After a year and a half of constant obsession, living part of each day in an internal fantasy land, hundreds of hours of music studio work, thousands of little musical notes played, dozens of pages of scribbled notes and lyrics, and approximately 14,000 cups of coffee, I have written and recorded a 4-act steampunk opera called The Dolls of New Albion, A Steampunk Opera. It’s a sci-fi musical set in the fantastical city of New Albion and follows four generations of a family whose interactions with the dead cause chaos in the city. The album completed, the first staged presentation fast approaches.
How exactly does one write a steampunk musical?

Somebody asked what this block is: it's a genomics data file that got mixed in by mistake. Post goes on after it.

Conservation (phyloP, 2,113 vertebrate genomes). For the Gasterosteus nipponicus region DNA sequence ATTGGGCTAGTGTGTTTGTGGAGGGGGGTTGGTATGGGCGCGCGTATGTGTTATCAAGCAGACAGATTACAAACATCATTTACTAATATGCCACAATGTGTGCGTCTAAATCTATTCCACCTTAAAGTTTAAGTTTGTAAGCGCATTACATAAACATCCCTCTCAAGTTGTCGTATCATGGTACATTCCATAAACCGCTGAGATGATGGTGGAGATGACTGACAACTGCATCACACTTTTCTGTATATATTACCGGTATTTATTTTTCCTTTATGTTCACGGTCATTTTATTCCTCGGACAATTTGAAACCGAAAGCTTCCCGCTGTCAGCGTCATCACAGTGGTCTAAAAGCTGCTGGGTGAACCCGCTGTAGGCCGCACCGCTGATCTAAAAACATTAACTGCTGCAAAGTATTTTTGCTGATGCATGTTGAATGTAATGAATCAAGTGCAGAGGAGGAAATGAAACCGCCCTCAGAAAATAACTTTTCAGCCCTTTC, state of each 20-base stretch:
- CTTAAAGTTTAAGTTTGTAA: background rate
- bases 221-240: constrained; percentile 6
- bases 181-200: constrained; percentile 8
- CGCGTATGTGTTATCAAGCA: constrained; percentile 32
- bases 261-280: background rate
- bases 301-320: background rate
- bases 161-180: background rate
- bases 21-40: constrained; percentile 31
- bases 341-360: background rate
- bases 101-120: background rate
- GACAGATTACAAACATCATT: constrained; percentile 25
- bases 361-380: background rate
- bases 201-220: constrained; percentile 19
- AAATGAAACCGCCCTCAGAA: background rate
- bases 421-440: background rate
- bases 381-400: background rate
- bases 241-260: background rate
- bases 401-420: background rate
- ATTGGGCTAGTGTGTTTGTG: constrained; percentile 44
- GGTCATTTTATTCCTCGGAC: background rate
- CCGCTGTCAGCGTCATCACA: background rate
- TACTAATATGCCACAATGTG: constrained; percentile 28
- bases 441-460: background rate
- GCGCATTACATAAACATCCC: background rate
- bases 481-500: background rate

I think writing and composing a steampunk musical (without any spoken bits, so technically it’s an opera) is essentially like crafting a three-tiered jigsaw puzzle. The top layer of this puzzle is your story. The bottom layer is the music. The middle layer is where music and story meet, the division of the story into songs. You plug little ideas and solutions into the myriad of holes in each tier until it’s complete.
The Story Tier: Coming up with a story is essentially the same as I imagine it would be for someone writing a book or film script. Personally, I always start with an image in my head and extrapolate from it until I have a story. In this case the image was a mad scientist in her laboratory with a steampunk manikin. Once I realized she was going to put the soul of her dead love into it, the story poured forth, and from there I built a world around it.